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32 An Introduction to Folk Music in the United States
petitive culture which has been presented to the general reader by Ruth Benedict.9 The differences between Plains and Northwest Coast texts are also reflected in the music. While the Plains songs are sung in a relatively objective manner, all songs using roughly the same vocal style and having little emphasis on the words, the Northwest Coast songs ai-e sung more expressively and boldly. Of course all the differences between these musical styles cannot be ascribed simply to general differences in outlook.
The Indians of the Southwest tend to have longer and more elaborate song texts, sometimes divided into lines, and more closely resembling Western types of poetry. Herzog gives the following texts from the Pima:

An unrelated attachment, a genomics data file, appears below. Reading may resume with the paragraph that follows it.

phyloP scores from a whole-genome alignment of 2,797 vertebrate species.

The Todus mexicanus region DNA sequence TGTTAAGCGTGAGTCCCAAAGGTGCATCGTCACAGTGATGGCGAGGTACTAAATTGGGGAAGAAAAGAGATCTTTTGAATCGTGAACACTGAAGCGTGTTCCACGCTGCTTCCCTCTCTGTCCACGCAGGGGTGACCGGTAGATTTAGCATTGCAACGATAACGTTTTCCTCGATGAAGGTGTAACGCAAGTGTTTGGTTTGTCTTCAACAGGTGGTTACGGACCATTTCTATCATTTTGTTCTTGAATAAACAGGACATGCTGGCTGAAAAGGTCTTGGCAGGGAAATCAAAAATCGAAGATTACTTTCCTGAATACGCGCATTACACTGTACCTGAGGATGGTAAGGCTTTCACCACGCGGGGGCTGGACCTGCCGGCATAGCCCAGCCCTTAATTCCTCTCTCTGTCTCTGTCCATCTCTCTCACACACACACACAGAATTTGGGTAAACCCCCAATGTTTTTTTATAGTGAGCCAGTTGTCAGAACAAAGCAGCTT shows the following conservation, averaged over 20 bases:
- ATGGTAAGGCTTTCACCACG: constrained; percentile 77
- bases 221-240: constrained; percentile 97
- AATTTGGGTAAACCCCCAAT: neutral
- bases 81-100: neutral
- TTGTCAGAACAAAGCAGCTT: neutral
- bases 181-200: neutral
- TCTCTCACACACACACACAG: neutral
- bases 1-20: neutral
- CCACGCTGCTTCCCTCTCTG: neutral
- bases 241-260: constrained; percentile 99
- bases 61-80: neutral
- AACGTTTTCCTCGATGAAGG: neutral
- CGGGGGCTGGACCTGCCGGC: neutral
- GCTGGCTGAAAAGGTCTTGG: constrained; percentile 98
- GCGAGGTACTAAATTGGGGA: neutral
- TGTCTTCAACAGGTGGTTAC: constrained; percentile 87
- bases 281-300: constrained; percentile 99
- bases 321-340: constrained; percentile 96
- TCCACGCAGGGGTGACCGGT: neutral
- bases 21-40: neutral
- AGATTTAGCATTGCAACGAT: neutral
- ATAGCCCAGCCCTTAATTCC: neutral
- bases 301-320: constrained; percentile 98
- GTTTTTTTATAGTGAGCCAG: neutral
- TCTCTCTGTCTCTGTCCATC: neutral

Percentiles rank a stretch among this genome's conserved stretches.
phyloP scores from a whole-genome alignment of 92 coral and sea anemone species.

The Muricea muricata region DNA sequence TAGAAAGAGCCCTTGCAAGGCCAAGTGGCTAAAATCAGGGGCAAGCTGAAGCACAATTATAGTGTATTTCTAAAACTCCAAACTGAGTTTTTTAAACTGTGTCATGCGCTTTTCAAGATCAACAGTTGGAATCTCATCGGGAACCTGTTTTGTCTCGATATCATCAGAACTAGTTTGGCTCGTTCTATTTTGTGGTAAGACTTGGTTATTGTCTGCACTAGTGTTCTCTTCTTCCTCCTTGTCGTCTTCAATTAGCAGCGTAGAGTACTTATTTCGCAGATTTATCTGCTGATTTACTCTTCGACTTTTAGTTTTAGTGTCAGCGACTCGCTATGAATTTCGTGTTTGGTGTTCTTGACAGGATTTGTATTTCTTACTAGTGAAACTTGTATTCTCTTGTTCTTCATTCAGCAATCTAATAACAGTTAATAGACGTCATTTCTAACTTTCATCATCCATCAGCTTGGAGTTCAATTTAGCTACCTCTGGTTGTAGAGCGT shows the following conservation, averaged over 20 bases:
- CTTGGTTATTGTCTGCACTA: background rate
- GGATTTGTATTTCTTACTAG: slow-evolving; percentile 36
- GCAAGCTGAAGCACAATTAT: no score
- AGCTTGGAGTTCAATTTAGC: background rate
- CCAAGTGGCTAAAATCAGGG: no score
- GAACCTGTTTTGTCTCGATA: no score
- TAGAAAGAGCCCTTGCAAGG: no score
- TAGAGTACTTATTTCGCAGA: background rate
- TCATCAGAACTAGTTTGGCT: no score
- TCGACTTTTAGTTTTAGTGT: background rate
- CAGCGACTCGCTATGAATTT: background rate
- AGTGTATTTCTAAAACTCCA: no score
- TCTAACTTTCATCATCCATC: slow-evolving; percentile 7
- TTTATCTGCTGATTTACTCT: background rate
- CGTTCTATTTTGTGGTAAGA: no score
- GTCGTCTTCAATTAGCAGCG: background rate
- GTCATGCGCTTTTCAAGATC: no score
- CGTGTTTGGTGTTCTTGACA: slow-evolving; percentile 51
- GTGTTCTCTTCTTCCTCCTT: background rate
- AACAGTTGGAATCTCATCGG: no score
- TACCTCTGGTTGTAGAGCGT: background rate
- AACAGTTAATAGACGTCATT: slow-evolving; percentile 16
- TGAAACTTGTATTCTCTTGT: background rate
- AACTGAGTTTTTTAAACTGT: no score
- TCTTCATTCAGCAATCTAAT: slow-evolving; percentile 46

Dragonfly got drunk Clasped hands with gigikukl bird Swaying they lurched along, Dragonfly untangled the songs (i.e.,
sang for the first time the songs he dreamt),^° Where is the mountain? Yonder far away rises the mirage The dust raised by me rolls toward it Many people's yelling, between them I am moving J ^
Many Indian tribes played gambling games, usually by hiding small objects, which were accompanied by songs. The team which was hiding an object sang songs whose texts mocked or ridiculed the opposing team, enabling the hiders to keep a poker face and thus avoided giving away the hiding place, and sometimes invoked supernatural aid for victory. Herzog quotes the following texts of gambling songs from the Navaho:
Where is it going to be hidden (six times)
His wattle goes up and down.^2
The moccasins are laid out in a row (six times).
It is going to be at the same place as before.'^